A Newton real estate investment trust said late Monday that it will pay $1.1 billion for two waterfront towers that house the headquarters of the biotechnology company Vertex Pharmaceuticals Inc.
The sale comes about a week after Vertex, which relocated from Cambridge, formally opened its new home office in the Seaport District and represents another marker in the city’s progress in transforming the South Boston Waterfront into a biomedical and technology hub, dubbed the Innovation District.
The $682 per square foot that Senior Housing Properties Trust will pay for the two 15-story buildings eclipses other deals in the Seaport District.
New York-based TIAA-CREF, a financial services and retirement planning firm, last year paid $400 per square foot for office space in the burgeoning neighborhood, the Boston Business Journal reported.
When the Vertex project was announced in 2011, state officials and the developer, Fallon Co. of Boston, estimated it would cost $800 million to build.
The sale is expected to close by the middle of this year, said David Hegarty, president of Senior Housing Properties Trust.
“We’ve been watching the growth of the Fan Pier and Innovation District,” Hegarty said. “That’s the hottest market in Boston. It’s also the hottest market in the country.”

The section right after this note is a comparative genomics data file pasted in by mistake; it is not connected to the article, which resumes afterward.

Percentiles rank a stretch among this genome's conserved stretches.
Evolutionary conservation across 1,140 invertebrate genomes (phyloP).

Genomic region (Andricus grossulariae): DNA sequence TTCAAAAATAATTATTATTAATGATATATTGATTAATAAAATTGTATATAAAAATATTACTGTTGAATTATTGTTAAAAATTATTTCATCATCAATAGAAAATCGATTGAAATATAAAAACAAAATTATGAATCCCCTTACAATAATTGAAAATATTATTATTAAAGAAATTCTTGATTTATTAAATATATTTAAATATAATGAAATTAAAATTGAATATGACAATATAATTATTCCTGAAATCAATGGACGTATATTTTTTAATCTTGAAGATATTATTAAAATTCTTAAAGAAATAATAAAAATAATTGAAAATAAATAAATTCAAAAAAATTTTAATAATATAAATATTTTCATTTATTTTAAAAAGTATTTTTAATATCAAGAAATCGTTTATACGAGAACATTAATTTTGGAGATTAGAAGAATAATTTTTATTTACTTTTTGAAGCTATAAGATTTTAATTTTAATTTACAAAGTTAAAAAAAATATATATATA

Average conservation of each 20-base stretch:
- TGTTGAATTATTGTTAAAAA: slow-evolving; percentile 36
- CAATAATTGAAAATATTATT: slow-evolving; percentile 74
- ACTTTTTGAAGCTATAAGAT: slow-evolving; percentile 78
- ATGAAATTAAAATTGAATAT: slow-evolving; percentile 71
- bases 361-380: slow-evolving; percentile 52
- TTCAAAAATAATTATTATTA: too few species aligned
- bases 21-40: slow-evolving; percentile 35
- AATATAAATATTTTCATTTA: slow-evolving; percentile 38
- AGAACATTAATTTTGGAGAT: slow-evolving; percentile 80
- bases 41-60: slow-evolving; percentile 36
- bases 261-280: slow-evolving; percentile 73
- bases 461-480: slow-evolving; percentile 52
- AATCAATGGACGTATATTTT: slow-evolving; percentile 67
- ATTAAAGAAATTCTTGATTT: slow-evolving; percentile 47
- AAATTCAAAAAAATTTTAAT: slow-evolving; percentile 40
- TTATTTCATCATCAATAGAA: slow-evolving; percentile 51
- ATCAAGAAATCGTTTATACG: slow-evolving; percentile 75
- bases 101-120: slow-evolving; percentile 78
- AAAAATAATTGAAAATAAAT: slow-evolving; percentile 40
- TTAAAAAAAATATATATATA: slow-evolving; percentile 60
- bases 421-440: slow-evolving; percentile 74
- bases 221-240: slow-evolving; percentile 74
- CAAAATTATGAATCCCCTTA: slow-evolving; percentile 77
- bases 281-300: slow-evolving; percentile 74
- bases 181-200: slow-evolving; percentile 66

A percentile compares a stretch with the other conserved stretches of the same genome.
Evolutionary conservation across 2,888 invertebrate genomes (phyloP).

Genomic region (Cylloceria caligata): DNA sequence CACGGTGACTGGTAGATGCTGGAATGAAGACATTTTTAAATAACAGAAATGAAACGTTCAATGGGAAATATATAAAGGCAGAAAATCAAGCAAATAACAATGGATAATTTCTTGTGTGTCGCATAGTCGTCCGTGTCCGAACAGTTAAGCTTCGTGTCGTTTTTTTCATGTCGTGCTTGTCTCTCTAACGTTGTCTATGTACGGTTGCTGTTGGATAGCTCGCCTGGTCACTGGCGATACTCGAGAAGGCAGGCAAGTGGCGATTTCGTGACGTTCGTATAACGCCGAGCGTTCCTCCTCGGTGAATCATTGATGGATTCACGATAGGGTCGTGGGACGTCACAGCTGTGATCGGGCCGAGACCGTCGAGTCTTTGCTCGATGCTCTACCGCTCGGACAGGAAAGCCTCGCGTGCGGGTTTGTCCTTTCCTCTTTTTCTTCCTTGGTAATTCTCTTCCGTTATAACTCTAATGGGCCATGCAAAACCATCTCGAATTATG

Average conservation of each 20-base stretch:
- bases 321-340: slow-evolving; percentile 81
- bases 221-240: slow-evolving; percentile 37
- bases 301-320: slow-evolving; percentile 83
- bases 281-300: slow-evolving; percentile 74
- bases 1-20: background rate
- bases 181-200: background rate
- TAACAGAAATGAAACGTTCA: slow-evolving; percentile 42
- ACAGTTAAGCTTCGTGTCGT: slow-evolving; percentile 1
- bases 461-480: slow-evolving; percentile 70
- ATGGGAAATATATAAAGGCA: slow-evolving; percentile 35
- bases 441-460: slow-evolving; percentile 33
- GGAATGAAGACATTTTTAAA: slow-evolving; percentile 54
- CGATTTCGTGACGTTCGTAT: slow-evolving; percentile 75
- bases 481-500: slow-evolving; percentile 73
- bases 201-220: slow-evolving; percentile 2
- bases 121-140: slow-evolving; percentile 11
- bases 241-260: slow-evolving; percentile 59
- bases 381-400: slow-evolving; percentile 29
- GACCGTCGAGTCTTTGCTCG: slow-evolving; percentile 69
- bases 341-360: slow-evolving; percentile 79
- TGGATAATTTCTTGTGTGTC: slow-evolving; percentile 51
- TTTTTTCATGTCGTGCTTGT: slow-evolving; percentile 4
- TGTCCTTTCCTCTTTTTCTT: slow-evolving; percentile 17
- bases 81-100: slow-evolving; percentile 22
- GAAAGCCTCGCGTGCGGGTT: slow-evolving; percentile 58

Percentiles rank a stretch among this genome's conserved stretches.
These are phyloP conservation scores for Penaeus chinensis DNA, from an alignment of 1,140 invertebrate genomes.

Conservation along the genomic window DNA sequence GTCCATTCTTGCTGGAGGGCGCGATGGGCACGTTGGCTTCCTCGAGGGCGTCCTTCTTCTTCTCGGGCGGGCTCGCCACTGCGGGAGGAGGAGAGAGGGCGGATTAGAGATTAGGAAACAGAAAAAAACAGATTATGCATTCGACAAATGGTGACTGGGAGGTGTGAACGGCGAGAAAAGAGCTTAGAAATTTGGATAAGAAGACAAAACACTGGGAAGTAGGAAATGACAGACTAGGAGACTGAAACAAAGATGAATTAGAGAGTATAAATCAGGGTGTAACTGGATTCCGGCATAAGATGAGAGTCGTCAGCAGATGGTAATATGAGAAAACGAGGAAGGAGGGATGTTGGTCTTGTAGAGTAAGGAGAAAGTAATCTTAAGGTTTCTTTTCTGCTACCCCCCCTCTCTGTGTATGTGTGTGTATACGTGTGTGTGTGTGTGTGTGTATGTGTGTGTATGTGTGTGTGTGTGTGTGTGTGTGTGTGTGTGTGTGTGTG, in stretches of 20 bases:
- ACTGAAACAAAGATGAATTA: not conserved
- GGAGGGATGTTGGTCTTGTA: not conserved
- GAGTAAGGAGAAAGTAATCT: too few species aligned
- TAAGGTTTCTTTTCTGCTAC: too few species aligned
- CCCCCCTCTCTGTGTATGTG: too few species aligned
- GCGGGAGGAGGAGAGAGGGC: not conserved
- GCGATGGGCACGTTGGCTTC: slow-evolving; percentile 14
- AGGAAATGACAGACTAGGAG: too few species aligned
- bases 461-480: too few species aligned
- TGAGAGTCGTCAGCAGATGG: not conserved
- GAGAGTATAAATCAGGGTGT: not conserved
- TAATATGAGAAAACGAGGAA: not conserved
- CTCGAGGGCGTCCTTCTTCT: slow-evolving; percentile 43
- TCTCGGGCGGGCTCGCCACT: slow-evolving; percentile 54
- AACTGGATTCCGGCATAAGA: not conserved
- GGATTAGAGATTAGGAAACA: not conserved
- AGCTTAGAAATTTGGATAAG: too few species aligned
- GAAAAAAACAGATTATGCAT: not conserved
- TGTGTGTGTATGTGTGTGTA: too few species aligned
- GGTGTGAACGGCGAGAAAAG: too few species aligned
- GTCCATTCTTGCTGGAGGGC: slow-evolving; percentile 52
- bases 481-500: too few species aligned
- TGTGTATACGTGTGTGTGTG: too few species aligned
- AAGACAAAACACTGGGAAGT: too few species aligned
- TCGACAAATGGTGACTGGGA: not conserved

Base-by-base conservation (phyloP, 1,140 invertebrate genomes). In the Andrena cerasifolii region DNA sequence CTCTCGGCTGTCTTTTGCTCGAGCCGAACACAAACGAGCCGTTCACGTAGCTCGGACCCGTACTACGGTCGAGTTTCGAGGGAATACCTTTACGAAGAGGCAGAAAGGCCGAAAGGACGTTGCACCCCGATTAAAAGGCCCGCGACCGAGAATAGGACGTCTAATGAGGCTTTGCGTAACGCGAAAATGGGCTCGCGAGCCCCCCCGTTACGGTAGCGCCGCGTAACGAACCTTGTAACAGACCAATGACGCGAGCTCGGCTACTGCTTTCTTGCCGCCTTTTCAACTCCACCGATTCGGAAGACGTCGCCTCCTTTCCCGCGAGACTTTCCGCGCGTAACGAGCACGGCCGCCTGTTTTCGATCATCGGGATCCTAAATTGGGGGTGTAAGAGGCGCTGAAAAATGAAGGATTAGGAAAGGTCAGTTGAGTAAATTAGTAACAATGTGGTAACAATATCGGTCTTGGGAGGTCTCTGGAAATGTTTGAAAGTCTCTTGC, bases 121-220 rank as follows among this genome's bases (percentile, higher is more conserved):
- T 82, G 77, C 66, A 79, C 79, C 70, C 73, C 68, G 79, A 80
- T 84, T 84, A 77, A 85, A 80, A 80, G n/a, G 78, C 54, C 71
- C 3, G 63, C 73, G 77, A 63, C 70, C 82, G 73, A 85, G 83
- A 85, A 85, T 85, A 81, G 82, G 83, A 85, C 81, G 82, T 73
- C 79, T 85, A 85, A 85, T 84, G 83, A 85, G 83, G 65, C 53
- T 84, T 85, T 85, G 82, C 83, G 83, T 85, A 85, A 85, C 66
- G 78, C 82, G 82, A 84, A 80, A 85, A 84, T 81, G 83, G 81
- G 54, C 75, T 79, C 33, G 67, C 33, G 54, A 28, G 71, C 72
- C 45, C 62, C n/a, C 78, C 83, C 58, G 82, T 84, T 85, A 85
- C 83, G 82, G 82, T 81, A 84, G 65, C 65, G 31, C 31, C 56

Joseph Fallon, chief executive of Fallon Co., could not be reached for comment Monday.
Fallon has been a major developer in the Seaport District and has other projects underway in the neighborhood, including luxury residences and another office tower.
The purchase of the Vertex buildings is Senior Housing Properties Trust’s single biggest investment and includes 1.65 million square feet of space with biomedical research facilities, offices, underground parking, and street-level retail space. The trust invests primarily in senior housing and health care facilities.
Vertex moved about 1,200 employees from scattered locations to the new headquarters. The drug maker, known for developing treatments for hepatitis C and the chronic lung disease cystic fibrosis, is paying $72.5 million a year in rent on the building.
The company occupies about 96 percent of the towers and has a 15-year lease agreement. Despite recent setbacks at Vertex — including the layoffs of 370 employees worldwide and a faster-than-expected decline in sales of its hepatitis C drug Incivek — the pharmaceutical company is a stable client, Hegarty said.
Vertex has been one of the state’s fastest-growing drug makers, adding more than 800 jobs in Massachusetts since 2004.
“We think they’re very qualified from a credit perspective,” Hegarty said.
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